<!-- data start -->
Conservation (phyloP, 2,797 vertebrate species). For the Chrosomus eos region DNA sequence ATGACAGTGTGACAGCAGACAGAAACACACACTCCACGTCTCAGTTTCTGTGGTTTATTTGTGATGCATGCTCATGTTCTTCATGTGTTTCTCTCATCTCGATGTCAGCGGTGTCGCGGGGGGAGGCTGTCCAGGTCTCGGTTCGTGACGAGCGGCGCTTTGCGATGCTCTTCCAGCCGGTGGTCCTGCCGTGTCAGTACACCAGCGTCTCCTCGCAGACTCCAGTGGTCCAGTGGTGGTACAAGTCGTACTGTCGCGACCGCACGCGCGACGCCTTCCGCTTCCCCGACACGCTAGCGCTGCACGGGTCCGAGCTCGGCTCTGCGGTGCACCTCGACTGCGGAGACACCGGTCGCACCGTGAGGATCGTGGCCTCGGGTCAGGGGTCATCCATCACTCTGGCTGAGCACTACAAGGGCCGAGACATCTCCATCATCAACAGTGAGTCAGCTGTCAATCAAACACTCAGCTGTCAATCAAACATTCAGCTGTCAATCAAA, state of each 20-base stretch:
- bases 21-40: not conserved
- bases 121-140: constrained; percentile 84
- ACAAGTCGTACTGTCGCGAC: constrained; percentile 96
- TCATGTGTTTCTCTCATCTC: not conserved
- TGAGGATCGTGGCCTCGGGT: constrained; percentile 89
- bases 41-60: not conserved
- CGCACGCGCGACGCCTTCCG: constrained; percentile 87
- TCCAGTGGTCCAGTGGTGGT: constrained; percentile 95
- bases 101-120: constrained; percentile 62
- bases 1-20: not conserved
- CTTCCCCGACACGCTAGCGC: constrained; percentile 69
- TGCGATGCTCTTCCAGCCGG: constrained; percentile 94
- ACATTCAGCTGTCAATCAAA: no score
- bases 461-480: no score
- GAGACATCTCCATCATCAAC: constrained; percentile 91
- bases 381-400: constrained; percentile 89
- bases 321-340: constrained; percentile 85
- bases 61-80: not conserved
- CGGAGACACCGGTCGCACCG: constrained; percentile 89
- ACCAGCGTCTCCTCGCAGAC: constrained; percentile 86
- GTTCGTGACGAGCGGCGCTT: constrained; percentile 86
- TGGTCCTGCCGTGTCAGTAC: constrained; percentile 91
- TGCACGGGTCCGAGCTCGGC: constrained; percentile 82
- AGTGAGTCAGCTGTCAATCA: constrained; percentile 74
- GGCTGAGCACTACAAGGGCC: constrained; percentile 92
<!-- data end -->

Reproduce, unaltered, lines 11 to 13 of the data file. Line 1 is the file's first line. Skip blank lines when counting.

- bases 1-20: not conserved
- CTTCCCCGACACGCTAGCGC: constrained; percentile 69
- TGCGATGCTCTTCCAGCCGG: constrained; percentile 94